A week ago, Australian government passed a copyright law which is meant to block a lot of websites. The aim is to curtail illegal download activity, although observers say the law is only a win for lobbying media companies, who wish to control access to entertainment content. Essentially the new law allows blocking of websites that would ‘facilitate copyright infringing actions’. The language of the Copyright Amendment Act was left vary vague and it is unclear which website will get the ban. Luckily VPNs are unlikely to be banned. Arguments by political opposition, reasoning that VPNs have significant security and privacy benefits that outweigh any reasoning to ban them, seem to have prevailed. Yet again, the vague language of this legislation could change VPN fate in Australia in the future.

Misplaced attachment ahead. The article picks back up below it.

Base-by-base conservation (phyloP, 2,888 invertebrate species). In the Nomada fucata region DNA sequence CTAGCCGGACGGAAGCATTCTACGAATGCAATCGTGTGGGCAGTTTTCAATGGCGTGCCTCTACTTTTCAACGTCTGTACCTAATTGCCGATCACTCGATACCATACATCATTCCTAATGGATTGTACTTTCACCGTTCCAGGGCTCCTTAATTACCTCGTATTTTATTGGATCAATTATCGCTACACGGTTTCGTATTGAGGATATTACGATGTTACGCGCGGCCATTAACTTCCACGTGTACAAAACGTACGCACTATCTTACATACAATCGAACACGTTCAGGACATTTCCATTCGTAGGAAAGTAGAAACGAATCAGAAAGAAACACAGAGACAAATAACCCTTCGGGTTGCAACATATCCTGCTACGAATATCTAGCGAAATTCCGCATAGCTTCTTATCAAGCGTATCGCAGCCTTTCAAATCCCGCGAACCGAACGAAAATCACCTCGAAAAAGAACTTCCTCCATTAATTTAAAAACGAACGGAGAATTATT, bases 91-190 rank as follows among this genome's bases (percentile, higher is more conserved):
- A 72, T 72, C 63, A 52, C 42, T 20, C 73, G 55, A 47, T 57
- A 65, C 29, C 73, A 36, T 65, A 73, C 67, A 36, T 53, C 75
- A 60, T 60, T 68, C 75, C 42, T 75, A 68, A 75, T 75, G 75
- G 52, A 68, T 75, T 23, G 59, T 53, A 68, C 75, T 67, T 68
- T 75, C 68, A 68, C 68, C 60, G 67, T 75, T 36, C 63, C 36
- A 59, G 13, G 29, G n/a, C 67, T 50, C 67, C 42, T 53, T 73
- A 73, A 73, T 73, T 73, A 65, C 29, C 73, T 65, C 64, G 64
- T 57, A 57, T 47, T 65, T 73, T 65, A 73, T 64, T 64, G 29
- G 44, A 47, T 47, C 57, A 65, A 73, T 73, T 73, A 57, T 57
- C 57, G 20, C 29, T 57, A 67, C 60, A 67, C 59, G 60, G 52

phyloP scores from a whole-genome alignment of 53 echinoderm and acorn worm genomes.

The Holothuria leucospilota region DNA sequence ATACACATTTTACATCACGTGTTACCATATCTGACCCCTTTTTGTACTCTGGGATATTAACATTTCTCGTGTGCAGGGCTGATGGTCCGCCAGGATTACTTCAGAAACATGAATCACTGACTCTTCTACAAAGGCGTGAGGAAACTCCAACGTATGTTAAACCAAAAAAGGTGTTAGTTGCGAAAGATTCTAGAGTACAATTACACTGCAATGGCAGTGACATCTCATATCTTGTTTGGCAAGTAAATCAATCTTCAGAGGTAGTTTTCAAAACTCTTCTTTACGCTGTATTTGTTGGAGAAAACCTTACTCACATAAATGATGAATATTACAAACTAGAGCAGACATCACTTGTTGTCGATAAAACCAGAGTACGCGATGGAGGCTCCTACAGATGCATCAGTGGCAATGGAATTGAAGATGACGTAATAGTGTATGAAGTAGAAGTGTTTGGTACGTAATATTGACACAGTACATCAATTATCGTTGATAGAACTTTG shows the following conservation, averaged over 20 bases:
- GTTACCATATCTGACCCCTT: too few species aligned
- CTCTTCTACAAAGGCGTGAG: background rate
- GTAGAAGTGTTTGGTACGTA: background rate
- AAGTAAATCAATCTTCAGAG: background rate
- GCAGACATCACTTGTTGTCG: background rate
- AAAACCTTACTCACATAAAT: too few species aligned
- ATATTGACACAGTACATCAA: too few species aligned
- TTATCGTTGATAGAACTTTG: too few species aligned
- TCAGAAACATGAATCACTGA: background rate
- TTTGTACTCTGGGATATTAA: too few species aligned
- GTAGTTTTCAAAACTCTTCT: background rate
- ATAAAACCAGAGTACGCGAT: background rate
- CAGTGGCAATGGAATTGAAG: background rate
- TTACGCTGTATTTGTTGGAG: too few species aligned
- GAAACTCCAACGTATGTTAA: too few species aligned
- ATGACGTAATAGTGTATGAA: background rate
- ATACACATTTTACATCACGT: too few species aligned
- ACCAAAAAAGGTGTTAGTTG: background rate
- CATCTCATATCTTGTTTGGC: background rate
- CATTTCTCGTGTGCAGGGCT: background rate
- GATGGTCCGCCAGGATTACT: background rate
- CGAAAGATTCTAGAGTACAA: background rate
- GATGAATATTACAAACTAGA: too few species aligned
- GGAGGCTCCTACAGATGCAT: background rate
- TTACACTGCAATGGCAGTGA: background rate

IP Address Switch When the official banned site list is announced the users can subscribe to a VPN service to access those and any other websites desired. Like other geo-blocked content around the world, a VPN allows internet users to jump geofences by choosing servers in other countries.
Choose No Log VPN Service Recent Meta-Data Retention Law in Australia might also be relevant here. Remember, Internet Service Providers have to track user information and forward any information to the third party (via court order). So like in Dallas Buyers Case, if ISPs came looking for an IP address associated with an infringing ‘pirate’- their leads would turn up at a VPN server IP address/ not your personal IP address.
Furthermore, In another case of Australian restrictions to entertainment content, starting July 1st – hundreds of online and mobile apps will get banned. Reportedly, new international rating system (International Age Rating Coalition standard) affects titles on Google Play, Firefox Marketplace, etc.. Mobile titles that have been “refused classification” by Australian Rating Coalition will not be available in Australia.